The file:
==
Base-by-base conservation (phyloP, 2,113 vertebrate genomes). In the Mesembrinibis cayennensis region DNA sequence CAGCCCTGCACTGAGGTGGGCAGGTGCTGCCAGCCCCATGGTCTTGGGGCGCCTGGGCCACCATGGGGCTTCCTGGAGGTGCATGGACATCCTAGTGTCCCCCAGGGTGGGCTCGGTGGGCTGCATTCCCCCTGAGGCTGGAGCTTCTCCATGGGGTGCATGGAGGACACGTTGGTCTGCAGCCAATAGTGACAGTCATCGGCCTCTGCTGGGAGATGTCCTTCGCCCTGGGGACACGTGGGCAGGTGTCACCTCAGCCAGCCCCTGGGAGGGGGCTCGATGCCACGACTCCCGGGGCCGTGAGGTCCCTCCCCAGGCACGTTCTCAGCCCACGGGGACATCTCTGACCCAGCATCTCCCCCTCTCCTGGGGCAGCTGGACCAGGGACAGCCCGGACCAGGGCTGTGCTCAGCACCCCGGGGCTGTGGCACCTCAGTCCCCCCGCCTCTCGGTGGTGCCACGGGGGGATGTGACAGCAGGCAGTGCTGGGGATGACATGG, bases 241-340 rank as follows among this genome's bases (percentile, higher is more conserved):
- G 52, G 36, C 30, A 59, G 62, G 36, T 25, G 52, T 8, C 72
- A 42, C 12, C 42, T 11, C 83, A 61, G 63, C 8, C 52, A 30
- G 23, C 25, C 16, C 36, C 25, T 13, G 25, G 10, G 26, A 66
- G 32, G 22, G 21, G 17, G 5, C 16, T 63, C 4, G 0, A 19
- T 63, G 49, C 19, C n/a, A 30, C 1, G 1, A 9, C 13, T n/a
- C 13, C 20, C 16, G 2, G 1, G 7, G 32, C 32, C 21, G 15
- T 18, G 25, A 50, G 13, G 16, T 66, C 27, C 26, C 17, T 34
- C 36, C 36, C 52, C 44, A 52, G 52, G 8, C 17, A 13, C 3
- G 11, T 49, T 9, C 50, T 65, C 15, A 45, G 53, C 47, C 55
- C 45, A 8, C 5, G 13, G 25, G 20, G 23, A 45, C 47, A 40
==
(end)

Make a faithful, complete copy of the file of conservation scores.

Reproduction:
Base-by-base conservation (phyloP, 2,113 vertebrate genomes). In the Mesembrinibis cayennensis region DNA sequence CAGCCCTGCACTGAGGTGGGCAGGTGCTGCCAGCCCCATGGTCTTGGGGCGCCTGGGCCACCATGGGGCTTCCTGGAGGTGCATGGACATCCTAGTGTCCCCCAGGGTGGGCTCGGTGGGCTGCATTCCCCCTGAGGCTGGAGCTTCTCCATGGGGTGCATGGAGGACACGTTGGTCTGCAGCCAATAGTGACAGTCATCGGCCTCTGCTGGGAGATGTCCTTCGCCCTGGGGACACGTGGGCAGGTGTCACCTCAGCCAGCCCCTGGGAGGGGGCTCGATGCCACGACTCCCGGGGCCGTGAGGTCCCTCCCCAGGCACGTTCTCAGCCCACGGGGACATCTCTGACCCAGCATCTCCCCCTCTCCTGGGGCAGCTGGACCAGGGACAGCCCGGACCAGGGCTGTGCTCAGCACCCCGGGGCTGTGGCACCTCAGTCCCCCCGCCTCTCGGTGGTGCCACGGGGGGATGTGACAGCAGGCAGTGCTGGGGATGACATGG, bases 241-340 rank as follows among this genome's bases (percentile, higher is more conserved):
- G 52, G 36, C 30, A 59, G 62, G 36, T 25, G 52, T 8, C 72
- A 42, C 12, C 42, T 11, C 83, A 61, G 63, C 8, C 52, A 30
- G 23, C 25, C 16, C 36, C 25, T 13, G 25, G 10, G 26, A 66
- G 32, G 22, G 21, G 17, G 5, C 16, T 63, C 4, G 0, A 19
- T 63, G 49, C 19, C n/a, A 30, C 1, G 1, A 9, C 13, T n/a
- C 13, C 20, C 16, G 2, G 1, G 7, G 32, C 32, C 21, G 15
- T 18, G 25, A 50, G 13, G 16, T 66, C 27, C 26, C 17, T 34
- C 36, C 36, C 52, C 44, A 52, G 52, G 8, C 17, A 13, C 3
- G 11, T 49, T 9, C 50, T 65, C 15, A 45, G 53, C 47, C 55
- C 45, A 8, C 5, G 13, G 25, G 20, G 23, A 45, C 47, A 40